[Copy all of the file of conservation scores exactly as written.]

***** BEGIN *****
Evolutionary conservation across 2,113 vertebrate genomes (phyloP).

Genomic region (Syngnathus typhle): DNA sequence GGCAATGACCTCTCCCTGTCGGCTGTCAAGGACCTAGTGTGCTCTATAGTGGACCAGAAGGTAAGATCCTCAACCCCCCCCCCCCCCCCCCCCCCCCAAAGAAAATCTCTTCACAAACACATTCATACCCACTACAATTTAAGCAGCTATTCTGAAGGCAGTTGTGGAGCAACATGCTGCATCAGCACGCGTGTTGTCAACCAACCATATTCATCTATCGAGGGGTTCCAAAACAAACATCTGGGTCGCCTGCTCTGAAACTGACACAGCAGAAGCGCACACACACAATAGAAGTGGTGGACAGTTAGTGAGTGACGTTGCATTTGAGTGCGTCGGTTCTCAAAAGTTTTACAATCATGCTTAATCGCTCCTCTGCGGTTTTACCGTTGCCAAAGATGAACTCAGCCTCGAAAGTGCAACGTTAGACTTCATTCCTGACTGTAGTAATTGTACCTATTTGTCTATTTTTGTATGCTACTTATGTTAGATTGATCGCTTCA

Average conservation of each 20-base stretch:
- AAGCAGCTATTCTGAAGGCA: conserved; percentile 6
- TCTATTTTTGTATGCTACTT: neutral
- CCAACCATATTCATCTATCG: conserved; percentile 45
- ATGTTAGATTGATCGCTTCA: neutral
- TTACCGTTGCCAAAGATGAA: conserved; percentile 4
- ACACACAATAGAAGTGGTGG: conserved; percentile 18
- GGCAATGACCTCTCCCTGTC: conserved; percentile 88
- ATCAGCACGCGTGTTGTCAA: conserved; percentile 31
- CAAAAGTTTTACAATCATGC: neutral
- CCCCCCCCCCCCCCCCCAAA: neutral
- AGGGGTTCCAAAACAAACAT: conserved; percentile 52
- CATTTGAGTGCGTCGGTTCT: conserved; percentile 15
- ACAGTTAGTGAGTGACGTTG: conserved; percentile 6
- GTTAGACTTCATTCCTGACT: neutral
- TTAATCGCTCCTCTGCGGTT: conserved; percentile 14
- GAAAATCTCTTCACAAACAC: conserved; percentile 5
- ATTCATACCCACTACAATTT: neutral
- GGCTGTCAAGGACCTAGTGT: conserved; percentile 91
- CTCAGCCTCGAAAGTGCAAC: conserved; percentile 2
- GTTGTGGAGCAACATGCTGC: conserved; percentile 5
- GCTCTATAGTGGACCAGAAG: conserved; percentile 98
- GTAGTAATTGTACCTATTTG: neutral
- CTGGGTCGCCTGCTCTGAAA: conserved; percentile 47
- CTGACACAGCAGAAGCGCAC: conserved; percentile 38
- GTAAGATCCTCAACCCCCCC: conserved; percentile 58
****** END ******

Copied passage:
Evolutionary conservation across 2,113 vertebrate genomes (phyloP).

Genomic region (Syngnathus typhle): DNA sequence GGCAATGACCTCTCCCTGTCGGCTGTCAAGGACCTAGTGTGCTCTATAGTGGACCAGAAGGTAAGATCCTCAACCCCCCCCCCCCCCCCCCCCCCCCAAAGAAAATCTCTTCACAAACACATTCATACCCACTACAATTTAAGCAGCTATTCTGAAGGCAGTTGTGGAGCAACATGCTGCATCAGCACGCGTGTTGTCAACCAACCATATTCATCTATCGAGGGGTTCCAAAACAAACATCTGGGTCGCCTGCTCTGAAACTGACACAGCAGAAGCGCACACACACAATAGAAGTGGTGGACAGTTAGTGAGTGACGTTGCATTTGAGTGCGTCGGTTCTCAAAAGTTTTACAATCATGCTTAATCGCTCCTCTGCGGTTTTACCGTTGCCAAAGATGAACTCAGCCTCGAAAGTGCAACGTTAGACTTCATTCCTGACTGTAGTAATTGTACCTATTTGTCTATTTTTGTATGCTACTTATGTTAGATTGATCGCTTCA

Average conservation of each 20-base stretch:
- AAGCAGCTATTCTGAAGGCA: conserved; percentile 6
- TCTATTTTTGTATGCTACTT: neutral
- CCAACCATATTCATCTATCG: conserved; percentile 45
- ATGTTAGATTGATCGCTTCA: neutral
- TTACCGTTGCCAAAGATGAA: conserved; percentile 4
- ACACACAATAGAAGTGGTGG: conserved; percentile 18
- GGCAATGACCTCTCCCTGTC: conserved; percentile 88
- ATCAGCACGCGTGTTGTCAA: conserved; percentile 31
- CAAAAGTTTTACAATCATGC: neutral
- CCCCCCCCCCCCCCCCCAAA: neutral
- AGGGGTTCCAAAACAAACAT: conserved; percentile 52
- CATTTGAGTGCGTCGGTTCT: conserved; percentile 15
- ACAGTTAGTGAGTGACGTTG: conserved; percentile 6
- GTTAGACTTCATTCCTGACT: neutral
- TTAATCGCTCCTCTGCGGTT: conserved; percentile 14
- GAAAATCTCTTCACAAACAC: conserved; percentile 5
- ATTCATACCCACTACAATTT: neutral
- GGCTGTCAAGGACCTAGTGT: conserved; percentile 91
- CTCAGCCTCGAAAGTGCAAC: conserved; percentile 2
- GTTGTGGAGCAACATGCTGC: conserved; percentile 5
- GCTCTATAGTGGACCAGAAG: conserved; percentile 98
- GTAGTAATTGTACCTATTTG: neutral
- CTGGGTCGCCTGCTCTGAAA: conserved; percentile 47
- CTGACACAGCAGAAGCGCAC: conserved; percentile 38
- GTAAGATCCTCAACCCCCCC: conserved; percentile 58